The river is a good mix of calm and white water. We warmed ourselves in the sun as we drifted past beautifully polished rock formations. The roar of white water ahead broke the reverie and got the adrenaline pumping again.

We careened over boulders and threaded the Needle, a narrow gap between two large rocks. Drifting quietly again, we watched birds soaring in the thermals high above the canyon walls.

The gorge began to narrow and deepen as we confronted what appeared to be a mountain directly ahead. We could hear the deep thunder of Mother's four sets of rapids as the boatmen steered us toward the left bank.

Sharp Left Turn

Pulling the rafts ashore, we climbed a steep rocky trail to a high ledge overlooking the rapids. An earthquake fault running down the valley created an obstacle course for the river to drop through.

At the first set of rapids, named for the sharp slab of vertical rock, Shark's Fin, the cliff-blocked river made a sharp left turn. It poured down through a narrow opening into what is called the Toilet. The Toilet is a caldron of frothing white leading into a jumble of rocks and surging water perfectly named Pinball. The ball in this game is a neoprene raft full of people and the flippers are the rocks.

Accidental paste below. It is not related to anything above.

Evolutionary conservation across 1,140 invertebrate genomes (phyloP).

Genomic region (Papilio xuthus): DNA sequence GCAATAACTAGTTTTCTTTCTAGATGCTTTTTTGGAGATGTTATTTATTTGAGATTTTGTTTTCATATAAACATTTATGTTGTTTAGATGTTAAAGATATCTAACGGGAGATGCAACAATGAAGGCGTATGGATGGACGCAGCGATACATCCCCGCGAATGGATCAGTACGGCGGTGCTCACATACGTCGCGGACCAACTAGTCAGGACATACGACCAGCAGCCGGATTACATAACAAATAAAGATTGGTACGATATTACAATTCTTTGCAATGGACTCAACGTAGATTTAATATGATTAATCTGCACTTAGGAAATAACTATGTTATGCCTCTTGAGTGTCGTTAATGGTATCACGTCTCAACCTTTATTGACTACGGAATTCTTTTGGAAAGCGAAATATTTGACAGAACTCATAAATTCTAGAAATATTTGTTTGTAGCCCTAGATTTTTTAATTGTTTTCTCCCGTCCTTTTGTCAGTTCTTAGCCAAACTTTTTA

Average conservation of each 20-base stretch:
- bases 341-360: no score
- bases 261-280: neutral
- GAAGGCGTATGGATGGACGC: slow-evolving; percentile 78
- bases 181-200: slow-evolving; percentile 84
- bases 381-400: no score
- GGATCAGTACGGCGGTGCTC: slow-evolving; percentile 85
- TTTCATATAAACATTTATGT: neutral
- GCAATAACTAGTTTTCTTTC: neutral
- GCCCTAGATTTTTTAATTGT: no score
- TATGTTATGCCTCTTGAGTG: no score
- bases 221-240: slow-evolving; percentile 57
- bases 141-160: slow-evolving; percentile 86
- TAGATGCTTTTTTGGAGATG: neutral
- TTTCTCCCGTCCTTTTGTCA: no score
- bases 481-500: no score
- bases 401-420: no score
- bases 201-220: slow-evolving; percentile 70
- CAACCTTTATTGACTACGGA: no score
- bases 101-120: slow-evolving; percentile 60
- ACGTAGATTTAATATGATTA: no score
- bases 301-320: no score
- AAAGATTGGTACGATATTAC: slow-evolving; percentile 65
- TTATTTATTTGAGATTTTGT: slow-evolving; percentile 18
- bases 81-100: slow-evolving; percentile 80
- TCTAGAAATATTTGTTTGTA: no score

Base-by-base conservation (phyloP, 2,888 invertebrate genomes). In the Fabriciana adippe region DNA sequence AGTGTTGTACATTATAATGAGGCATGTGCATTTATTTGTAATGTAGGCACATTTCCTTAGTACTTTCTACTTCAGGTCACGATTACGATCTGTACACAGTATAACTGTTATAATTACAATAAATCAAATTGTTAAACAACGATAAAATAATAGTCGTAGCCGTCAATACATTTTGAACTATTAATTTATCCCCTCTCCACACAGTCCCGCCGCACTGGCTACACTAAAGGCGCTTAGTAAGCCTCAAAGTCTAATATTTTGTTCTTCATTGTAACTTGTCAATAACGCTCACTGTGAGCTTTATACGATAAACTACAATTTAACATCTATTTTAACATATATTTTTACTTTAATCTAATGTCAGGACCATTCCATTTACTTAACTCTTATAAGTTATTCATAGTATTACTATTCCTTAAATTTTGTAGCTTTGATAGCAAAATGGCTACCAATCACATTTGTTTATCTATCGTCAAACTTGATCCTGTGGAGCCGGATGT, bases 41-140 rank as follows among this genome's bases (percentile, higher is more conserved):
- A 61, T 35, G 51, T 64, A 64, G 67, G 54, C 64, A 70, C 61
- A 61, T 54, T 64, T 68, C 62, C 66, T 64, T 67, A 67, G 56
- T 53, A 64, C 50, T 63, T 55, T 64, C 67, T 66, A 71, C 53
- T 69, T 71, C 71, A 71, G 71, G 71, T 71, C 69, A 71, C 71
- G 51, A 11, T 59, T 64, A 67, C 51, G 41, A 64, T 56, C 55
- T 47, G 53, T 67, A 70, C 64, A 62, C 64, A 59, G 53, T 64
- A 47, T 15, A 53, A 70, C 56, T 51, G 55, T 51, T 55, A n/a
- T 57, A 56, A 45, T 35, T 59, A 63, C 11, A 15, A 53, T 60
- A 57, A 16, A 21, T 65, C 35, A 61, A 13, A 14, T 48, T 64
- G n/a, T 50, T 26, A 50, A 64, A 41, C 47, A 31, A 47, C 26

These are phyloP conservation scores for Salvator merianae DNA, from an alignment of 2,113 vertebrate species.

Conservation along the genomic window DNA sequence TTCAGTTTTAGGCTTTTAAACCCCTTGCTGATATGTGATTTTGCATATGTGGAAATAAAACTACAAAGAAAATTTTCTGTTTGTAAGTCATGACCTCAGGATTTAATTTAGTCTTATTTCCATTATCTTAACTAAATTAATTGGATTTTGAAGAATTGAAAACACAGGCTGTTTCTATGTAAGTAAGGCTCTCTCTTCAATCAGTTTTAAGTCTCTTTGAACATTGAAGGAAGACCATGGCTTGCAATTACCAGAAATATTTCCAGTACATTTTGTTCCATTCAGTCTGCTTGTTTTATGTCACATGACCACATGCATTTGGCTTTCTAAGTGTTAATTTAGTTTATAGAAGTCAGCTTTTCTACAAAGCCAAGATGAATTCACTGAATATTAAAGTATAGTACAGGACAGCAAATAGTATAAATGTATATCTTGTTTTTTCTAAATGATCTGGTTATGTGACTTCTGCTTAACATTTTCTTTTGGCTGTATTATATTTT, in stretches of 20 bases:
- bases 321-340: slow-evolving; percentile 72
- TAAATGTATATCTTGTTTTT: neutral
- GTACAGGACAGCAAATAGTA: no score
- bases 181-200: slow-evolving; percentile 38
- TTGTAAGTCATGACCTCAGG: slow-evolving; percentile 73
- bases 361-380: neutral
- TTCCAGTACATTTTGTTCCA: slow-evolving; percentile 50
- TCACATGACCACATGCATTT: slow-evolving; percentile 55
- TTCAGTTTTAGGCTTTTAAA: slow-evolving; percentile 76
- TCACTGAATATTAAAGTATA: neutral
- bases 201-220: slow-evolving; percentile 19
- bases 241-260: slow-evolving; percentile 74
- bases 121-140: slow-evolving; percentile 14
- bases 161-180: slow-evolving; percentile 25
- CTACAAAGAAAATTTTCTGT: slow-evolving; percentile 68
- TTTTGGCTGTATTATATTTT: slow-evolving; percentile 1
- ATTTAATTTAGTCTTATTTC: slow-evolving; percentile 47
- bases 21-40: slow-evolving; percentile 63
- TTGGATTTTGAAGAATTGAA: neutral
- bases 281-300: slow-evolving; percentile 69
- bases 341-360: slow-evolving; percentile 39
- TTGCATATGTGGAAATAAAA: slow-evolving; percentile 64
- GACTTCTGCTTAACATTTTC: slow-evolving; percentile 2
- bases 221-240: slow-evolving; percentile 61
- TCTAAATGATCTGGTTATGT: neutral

The final set of rapids below Pinball is called the Twins. The two sharp rocks in midstream used to be notorious for tearing the bottoms out of rafts at high water. Three years ago, after several companies had damaged new boats, some unknown party dynamited the Twins into rubble during the low-water period. A huge haystack of water marks the spot.

Up on the cliff, we surveyed the course and munched on the picnic the boatmen had brought. After plotting our route through the rapids, we hiked back to the rafts and pushed off into the current.

Ben yelled out turn commands as we surged past the Shark's Fin but the torrent of white water had flooded the raft. A water-filled raft handles like an aquatic cement truck--difficult to paddle and impossible to steer. We bailed urgently as we drifted downstream. It was imperative that we regain our buoyancy and steering before we hit the Toilet.

We finished bailing just in time to grab our paddles as we shot into the chute of white foam. At the bottom, a boil of water thrusting from below tilted the raft against a rock on the side. Ben shouted to leap for the high side, but the raft flipped in an instant, dumping us right in the middle of the river's biggest set of rapids.